Dr. Deborah German, Vice President of Health Affairs and Dean of UCF College of Medicine, inspired UCF pre-med students to dream big during National Career Development Month.
The dean spoke to students Tuesday about her journey and the founding of the UCF College of Medicine.
“If someone had come to me and said, ‘You’re going to be the dean of a medical school,’ I would have said, ‘I can’t do this,'” German said. “What if someone came to me and said, ‘You’re going to build a medical school; you’re going to build a city”, I would have thought he had to be admitted to psychiatry.”
German was chosen to be the founding dean of UCF’s College of Medicine in December 2006. German was offered to lead a medical school at Lake Nona among four male finalists for his position. She saw an opportunity to transform health care, contribute to health education, and drive research in Central Florida. She said she dreamed bigger than she ever imagined.
On Monday, German said the school has 33 programs with currently 545 residents and fellows-in-training, and the program has graduated 956 physicians. Their goal is to create an entire campus with all medical specialists. She also said that a new addition to the Lake Nona campus would be space for the College of Nursing, which will graduate in 2025.
“We still have a long way to go, but we are the fastest growing creator of residency opportunities among all state medical schools,” German said.
She said she wanted students to see their challenges as adventures.
“My job is to dream out loud, and if I dream out loud in front of enough people, someone who can make my dream come true will hear it — take care of me and the dream will come true,” German said.
German also encouraged students to think about the impact they can have in their field.
“I’m telling you this because each of you has the ability to dream big, and in doing so, because I know you care about health care,” German said. “Your dreams will make the world a better place.”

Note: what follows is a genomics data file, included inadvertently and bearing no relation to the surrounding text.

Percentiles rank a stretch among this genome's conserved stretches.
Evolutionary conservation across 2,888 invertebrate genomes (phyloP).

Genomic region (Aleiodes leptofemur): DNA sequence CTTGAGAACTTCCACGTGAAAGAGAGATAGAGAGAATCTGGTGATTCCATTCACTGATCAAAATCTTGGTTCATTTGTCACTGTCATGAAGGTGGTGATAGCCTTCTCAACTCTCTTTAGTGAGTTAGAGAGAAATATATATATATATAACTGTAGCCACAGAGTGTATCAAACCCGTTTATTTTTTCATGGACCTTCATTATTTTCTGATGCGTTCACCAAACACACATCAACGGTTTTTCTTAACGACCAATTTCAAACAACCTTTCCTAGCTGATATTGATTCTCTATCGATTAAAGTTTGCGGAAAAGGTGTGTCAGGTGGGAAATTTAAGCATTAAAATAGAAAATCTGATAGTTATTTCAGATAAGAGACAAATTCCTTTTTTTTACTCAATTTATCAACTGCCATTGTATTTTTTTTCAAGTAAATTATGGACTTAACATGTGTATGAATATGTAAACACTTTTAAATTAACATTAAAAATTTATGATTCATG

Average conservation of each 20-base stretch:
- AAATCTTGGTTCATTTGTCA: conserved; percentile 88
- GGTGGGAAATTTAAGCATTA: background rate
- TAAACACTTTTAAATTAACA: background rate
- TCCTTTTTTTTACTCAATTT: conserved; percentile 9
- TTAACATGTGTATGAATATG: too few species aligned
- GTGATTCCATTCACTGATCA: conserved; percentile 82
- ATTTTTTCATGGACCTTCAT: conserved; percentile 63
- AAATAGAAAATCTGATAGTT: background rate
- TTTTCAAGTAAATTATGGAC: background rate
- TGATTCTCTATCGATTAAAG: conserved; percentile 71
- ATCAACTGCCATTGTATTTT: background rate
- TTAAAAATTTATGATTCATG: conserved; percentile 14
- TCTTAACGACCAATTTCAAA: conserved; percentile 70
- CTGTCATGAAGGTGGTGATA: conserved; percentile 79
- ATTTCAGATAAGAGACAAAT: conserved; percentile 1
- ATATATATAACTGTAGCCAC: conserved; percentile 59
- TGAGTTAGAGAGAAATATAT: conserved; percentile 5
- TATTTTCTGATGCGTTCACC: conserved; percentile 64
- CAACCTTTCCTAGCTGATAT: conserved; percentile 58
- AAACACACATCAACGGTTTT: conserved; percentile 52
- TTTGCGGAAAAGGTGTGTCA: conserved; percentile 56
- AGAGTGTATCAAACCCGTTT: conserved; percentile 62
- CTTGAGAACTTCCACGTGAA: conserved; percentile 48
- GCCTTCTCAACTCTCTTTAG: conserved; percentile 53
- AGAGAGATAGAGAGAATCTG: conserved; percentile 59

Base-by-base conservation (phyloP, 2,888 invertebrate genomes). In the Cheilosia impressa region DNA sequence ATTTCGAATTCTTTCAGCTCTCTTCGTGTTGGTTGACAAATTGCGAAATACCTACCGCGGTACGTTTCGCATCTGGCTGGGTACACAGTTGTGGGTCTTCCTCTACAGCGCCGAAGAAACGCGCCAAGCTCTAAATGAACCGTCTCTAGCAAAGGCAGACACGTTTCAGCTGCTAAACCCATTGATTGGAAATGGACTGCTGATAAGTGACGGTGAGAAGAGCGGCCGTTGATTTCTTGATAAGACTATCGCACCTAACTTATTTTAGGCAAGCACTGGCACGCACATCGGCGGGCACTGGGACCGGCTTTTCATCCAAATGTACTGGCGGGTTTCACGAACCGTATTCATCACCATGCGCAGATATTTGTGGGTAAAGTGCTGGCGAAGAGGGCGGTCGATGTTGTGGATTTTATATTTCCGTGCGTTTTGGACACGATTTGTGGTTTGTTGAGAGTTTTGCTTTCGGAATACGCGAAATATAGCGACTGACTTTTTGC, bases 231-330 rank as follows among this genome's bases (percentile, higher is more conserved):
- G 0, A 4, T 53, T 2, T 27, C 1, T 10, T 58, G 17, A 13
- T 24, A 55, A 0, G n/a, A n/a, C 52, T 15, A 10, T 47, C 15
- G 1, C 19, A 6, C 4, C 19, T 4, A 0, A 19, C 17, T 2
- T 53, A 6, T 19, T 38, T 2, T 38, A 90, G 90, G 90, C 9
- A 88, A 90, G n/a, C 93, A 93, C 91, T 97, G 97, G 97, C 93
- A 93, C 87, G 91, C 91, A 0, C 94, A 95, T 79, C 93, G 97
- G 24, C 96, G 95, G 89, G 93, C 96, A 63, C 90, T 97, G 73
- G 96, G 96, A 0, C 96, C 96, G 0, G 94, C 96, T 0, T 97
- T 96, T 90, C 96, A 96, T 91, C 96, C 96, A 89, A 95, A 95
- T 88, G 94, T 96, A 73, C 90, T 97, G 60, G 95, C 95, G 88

Harshitha Uppada, a biomedical science student and pre-medical AMSA secretary, said she is an Indian immigrant and a first-generation student who will go to medical school and be educated in America. She said hearing German’s mindset and how to think differently was inspirational as a medical student aspiring to enter medical school.
“It was really great to see her come out and show, for example, a different perspective on how to think and dream, not only big, but a little beyond what you can actually imagine,” Uppada said. .
Asheria Foster is the Knight-Thon Director in AMSA Pre-Medical. She said Knight-Thon raises money for the Children’s Miracle Network, which involves celebrating the Miracle Children at Orlando Health Arnold Palmer Hospital for Children. She came to the event because she wanted to learn more about German’s career path and how she overcame many challenges in her medical career.
“I believe what she said; you have to dream big, and if you want the moon, you have to go for the sun,” Foster said.
Foster said she believes in German because she herself is a big dreamer and wants to open her own clinic when she graduates from medical school, and the mere thought that German opened a hospital inspires her to believe in her dreams.
“She shot for Venus out of everything,” Foster said. “I want to open my own pediatric clinic one day, so I thought to myself, if she could do it, I can do it, and I know there are ways to do it.”
Foster said that as a black woman and a member of a minority, she knows it’s harder for her to do this. She said she loved that German could overcome challenges as an Italian immigrant and the first generation to attend college in her family.
Katelynn Martin, a biomedical science student, said German inspired her.
“I’m the first to go to college, so seeing someone who is an immigrant — a woman — go to medical school and pursue her dreams was inspiring,” Martin said.
Martin said she was inspired when German shared a time in her life when she wasn’t allowed into a room full of male doctors, but German didn’t fight back or complain about it. . Instead, German gently walked out of the room full of men and knew there had to be a change.
“Just being able to hear it and show this issue made me angry, but I also want to change the future,” Martin said.
Parth Changan, a graduate in biomedical sciences and president of AMSA, said he liked the German talk about dreaming big, not limiting your dream and settling for nothing less. He shared his perspective on dreaming big with students embarking on their medical careers.
“As Dean German said to dream big; your goals won’t come true overnight, and if that means failing multiple times, that means it will lead you to success,” Changan said. “A door closes means another door will open for a student.”
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